The goal of the clinic is to impact the health of workers of AgroAmérica and their families. An initial rapid needs assessment of the community showed that some of the biggest challenges to health in the area relate to maternal and infant mortality and morbidity, which is why the clinic has a large focus on pediatrics and maternal health. The clinic was inaugurated March 2014 and opened for business April 2014. It has already impacted the community by decreasing the cost barrier to families, which is important to families that may make only enough to put food on the table and have little left over for anything else. A visit at the clinic is around $5 versus at least $25 at the closest hospital plus the cost of transportation and the loss of a day’s wages. We have seen a wide array of acute complaints ranging from a child whose neck and upper chest were covered with oozing blisters from bullous impetigo to a young man who hobbled in on a left leg likely broken in 2 places from a motorcycle accident.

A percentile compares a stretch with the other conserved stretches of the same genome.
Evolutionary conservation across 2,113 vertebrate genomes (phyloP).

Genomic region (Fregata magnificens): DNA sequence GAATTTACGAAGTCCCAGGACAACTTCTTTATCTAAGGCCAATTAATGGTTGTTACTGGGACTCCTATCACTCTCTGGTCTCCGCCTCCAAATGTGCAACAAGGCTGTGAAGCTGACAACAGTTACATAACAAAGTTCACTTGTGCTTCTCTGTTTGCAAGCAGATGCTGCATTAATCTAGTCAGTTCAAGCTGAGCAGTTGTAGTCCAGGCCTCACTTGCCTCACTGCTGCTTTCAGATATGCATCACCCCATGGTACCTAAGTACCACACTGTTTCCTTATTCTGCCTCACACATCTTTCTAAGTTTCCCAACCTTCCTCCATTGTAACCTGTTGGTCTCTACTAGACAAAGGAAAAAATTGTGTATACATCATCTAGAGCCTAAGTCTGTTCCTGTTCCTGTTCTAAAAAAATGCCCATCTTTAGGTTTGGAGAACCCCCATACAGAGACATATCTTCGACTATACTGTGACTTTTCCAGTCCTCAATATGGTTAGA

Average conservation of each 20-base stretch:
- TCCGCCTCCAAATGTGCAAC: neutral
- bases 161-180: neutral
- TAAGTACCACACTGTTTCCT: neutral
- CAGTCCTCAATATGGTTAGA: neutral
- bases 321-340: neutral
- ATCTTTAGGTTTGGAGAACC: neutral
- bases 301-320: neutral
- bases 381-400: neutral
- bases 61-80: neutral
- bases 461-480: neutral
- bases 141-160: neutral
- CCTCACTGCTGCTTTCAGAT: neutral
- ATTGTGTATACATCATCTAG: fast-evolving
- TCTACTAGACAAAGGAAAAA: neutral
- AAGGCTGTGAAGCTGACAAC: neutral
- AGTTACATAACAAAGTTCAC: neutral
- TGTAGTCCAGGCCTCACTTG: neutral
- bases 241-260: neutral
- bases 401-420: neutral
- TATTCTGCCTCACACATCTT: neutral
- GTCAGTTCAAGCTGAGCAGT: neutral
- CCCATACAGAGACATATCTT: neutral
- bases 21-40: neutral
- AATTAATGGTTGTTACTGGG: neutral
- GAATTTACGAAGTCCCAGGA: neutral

April 2014 we had our first pediatric resident from the University of Colorado School of Medicine, Jake Mark, MD who arrived at the clinic to start his global health rotation. Jake has been a great asset and a much needed resource. His experience here has been truly global. Besides his clinical responsibilities Jake has helped fine tune some of the clinic’s operational procedures, helped to organize the area of pharmacy and meds, sort through hundreds of boxes of donated medical supplies, tested out our electronic records program, Clinical Fusion, just to name a few.

There are many challenges ahead. However, seeing what the collaboration between the Center for Global Health and AgroAmérica has already accomplished, it is exciting to think of the possibilities we have here to improve the health of not just our community but also to create an innovative health model that can be replicated around the world. ​​​​​